Information for COVID-19 Close Contacts

A close contact is anyone who has been exposed to someone who has tested positive for COVID-19, while that person was infectious.

Exposed means any of the following:

  • You were within six feet of the person for at least 15 minutes while indoors.
  • The person coughed or sneezed near you.
  • You care for the person at home.
  • The person touched, hugged or kissed you.

Masks are an added layer of protection against COVID-19. However, even with masking, you are still considered a close contact if any of the above scenarios applies to you.

A person with COVID-19 is generally considered infectious (can spread COVID-19 to others):

  • Beginning 48 hours (two days) before symptoms started, or, if no symptoms, 48 hours before the positive test was taken, and 
  • Ending when they are considered recovered. Typically this is: 
    • If fully vaccinated or 11 years old or younger: 7 full days after the start of symptoms (or 7 full days from test date if no symptoms) AND feeling better.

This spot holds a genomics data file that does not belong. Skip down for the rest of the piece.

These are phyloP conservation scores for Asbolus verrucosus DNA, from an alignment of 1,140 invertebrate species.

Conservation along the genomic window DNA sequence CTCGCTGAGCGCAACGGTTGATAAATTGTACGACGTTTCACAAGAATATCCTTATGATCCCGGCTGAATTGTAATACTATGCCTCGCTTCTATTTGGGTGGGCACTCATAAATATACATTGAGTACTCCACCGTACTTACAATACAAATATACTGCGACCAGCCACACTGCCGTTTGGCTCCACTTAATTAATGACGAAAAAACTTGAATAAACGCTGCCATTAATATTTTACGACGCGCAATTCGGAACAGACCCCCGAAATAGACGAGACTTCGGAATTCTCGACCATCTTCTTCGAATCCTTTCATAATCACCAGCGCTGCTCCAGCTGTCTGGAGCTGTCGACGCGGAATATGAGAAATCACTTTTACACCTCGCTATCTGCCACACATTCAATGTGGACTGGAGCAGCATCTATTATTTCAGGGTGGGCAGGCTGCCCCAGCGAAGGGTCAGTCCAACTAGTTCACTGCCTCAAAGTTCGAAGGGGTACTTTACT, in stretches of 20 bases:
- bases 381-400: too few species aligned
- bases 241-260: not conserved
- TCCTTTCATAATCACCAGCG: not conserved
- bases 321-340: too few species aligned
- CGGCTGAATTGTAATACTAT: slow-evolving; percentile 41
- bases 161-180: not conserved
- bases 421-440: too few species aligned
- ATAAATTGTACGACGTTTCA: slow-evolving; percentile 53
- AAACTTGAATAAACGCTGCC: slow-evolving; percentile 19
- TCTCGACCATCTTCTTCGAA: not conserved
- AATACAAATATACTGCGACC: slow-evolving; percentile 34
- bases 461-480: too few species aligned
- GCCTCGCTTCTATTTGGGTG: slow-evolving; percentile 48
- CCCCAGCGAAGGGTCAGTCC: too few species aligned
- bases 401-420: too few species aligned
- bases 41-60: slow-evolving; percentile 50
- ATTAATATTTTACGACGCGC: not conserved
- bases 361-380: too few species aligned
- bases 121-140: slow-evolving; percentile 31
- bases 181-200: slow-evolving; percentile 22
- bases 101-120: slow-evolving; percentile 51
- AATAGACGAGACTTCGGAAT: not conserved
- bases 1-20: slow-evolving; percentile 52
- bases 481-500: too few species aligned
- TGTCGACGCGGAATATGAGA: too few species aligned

• If not fully vaccinated or immunocompromised (without third dose): 10 full days after the start of symptoms (or 10 full days from test date if no symptoms) AND feeling better. 

I'm a close contact, what now?

I am a close contact of a positive case in my household 

Instructions for close contacts in a household vary based on:

  • Whether you can isolate away from the household member
  • Whether you need to/choose to isolate with the household member

Read this important information about what you need to do as a household close contact: Someone in my household tested positive: What do I do?

I am a close contact, I’m fully vaccinated (or am a child 11 years and under) and have symptoms 

Self-isolate immediately and follow the instructions below: